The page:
NASA’s Hubble Telescope reveals that the dwarf-planet Pluto has some seriously weird moons which tumble around in absolute chaos instead of behaving according to the expectations of Earthlings. The observation is deemed to be highly surprising and raises several questions related to the formation of our solar system.
Pluto has four moons called Kerberos, Styx, Nix and Hydra. They’re thought to behave in an eccentric manner because they’re within a gravitational field that shifts all the time. This is because Charon, which is also classified as a satellite of the dwarf planet, is part of a binary system along with Pluto.
Charon and Pluto have a common center of mass and cause the shifts in the gravitational field. What’s more, the moons circling Pluto are said to be shaped like footballs rather than spheres, adding to the chaotic movements. Mark Showalter from the SETI Institute in Mountain View (California) and Doug Hamilton from the University of Maryland at College Park have submitted these findings for publication in the journal Nature.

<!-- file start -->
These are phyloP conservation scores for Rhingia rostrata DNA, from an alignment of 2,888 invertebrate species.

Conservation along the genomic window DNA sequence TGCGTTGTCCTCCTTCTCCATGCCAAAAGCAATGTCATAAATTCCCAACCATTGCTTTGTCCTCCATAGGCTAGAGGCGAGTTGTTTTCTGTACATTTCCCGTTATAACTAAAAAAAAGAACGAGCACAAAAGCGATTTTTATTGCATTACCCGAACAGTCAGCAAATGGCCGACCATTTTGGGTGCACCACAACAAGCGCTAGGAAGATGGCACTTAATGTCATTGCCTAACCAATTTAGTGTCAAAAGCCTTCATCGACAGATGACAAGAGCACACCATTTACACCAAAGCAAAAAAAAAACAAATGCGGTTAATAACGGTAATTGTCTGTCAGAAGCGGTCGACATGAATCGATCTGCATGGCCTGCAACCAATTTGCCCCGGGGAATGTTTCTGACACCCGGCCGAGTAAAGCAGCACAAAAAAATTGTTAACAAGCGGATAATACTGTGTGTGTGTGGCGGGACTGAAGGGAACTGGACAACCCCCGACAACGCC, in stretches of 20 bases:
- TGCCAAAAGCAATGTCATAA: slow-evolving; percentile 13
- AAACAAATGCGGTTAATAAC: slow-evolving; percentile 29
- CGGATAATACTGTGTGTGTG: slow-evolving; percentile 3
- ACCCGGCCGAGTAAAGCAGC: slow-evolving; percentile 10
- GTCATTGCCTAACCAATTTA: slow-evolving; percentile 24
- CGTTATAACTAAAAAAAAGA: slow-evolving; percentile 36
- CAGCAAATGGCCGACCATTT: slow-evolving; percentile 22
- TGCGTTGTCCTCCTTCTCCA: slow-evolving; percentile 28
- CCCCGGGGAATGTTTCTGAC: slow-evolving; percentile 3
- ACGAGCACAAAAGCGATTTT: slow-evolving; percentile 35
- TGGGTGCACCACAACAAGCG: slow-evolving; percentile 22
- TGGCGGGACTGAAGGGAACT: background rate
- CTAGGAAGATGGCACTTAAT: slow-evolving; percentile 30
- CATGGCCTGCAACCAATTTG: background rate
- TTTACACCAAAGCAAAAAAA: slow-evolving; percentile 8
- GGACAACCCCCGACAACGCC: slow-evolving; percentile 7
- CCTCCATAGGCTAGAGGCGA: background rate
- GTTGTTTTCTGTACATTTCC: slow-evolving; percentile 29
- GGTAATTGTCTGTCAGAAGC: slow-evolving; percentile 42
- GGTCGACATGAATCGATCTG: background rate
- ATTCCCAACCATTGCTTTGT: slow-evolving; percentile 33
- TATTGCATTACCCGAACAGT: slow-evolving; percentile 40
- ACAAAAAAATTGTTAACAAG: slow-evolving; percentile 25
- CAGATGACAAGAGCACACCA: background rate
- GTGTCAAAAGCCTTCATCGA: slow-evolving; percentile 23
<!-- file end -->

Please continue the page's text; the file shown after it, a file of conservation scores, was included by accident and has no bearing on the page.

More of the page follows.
Three of the moons ringed around Pluto are said to be locked together in resonance. There is a precise ratio for their orbital periods, which means an observer on Nix would notice Styx going around Pluto two times for every three orbits by Hydra. Unlike this frozen trio that is as bright as sand, Kerberos is quite unusually asphalt-black in color. But meteorite crashes should have lent all the moons a homogeneous appearance.
We’ll have more information on Pluto, its chaotically tumbling moons and the Kuiper belt when NASA sets its New Horizons space probe on this mission in July. It now seems chaos may be a common trait of binary systems. So this means we know nothing of what alien life might look like and scientists may need to stop defining ‘habitable environments’ in relation to what living things on Earth can survive.